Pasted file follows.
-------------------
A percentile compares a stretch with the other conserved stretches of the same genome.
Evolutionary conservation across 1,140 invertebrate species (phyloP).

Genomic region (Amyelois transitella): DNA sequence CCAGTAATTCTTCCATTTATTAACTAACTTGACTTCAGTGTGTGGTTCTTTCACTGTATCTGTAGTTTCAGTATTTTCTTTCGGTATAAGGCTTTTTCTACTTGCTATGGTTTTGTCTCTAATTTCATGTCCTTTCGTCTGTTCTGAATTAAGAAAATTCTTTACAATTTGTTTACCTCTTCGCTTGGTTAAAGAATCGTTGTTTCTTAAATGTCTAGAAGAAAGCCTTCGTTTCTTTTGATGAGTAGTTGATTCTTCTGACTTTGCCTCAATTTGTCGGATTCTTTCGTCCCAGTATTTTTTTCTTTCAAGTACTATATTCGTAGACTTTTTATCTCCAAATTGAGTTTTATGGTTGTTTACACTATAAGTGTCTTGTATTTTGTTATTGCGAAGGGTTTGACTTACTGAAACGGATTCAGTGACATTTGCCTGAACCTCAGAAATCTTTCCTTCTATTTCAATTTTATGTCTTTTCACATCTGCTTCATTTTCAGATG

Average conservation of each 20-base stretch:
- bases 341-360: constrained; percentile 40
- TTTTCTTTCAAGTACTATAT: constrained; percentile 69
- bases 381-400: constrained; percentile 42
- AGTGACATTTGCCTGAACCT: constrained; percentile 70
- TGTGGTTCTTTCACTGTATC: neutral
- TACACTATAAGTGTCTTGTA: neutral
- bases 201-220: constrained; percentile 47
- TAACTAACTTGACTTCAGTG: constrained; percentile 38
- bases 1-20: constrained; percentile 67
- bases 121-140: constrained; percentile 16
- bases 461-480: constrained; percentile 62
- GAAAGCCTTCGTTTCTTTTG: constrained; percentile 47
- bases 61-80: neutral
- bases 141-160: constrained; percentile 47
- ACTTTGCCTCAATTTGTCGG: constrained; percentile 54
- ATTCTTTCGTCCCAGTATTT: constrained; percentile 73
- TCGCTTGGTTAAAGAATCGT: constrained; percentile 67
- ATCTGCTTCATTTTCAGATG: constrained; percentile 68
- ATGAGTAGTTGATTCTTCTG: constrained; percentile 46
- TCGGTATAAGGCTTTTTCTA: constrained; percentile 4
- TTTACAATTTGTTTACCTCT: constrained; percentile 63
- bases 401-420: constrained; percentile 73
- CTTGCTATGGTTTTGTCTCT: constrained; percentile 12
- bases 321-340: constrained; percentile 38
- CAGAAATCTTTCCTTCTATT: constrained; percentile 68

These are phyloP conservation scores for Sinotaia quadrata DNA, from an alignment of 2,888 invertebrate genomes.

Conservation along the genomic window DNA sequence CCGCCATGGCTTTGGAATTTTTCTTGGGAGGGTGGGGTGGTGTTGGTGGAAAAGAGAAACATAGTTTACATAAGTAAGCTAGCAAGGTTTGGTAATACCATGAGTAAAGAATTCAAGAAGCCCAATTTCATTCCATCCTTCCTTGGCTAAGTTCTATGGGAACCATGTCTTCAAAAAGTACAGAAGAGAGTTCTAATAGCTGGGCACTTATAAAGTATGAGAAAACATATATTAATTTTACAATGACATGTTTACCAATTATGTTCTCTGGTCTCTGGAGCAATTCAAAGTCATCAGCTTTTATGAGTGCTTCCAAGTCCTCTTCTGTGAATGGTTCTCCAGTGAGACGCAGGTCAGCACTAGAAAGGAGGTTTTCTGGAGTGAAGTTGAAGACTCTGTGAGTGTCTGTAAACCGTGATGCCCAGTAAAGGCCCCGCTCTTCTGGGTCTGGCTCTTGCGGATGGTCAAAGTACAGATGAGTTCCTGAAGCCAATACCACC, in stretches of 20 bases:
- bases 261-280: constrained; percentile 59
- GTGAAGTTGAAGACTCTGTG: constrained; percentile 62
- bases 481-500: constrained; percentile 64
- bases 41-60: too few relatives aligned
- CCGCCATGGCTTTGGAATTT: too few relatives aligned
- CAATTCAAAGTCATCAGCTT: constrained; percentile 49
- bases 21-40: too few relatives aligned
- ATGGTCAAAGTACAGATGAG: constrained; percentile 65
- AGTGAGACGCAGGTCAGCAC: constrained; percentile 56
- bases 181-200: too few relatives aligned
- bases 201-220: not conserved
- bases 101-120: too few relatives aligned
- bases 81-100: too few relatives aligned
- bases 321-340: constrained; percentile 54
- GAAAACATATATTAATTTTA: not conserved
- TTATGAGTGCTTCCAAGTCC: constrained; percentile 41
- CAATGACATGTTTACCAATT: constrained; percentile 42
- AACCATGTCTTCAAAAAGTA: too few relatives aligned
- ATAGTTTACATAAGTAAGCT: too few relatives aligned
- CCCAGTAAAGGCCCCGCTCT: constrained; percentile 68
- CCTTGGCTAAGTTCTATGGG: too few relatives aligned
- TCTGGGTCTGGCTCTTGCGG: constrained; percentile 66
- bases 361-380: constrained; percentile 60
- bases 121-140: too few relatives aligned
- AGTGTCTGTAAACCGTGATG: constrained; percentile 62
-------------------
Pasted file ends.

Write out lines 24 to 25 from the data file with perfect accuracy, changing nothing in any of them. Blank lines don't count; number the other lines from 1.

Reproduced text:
- TCGGTATAAGGCTTTTTCTA: constrained; percentile 4
- TTTACAATTTGTTTACCTCT: constrained; percentile 63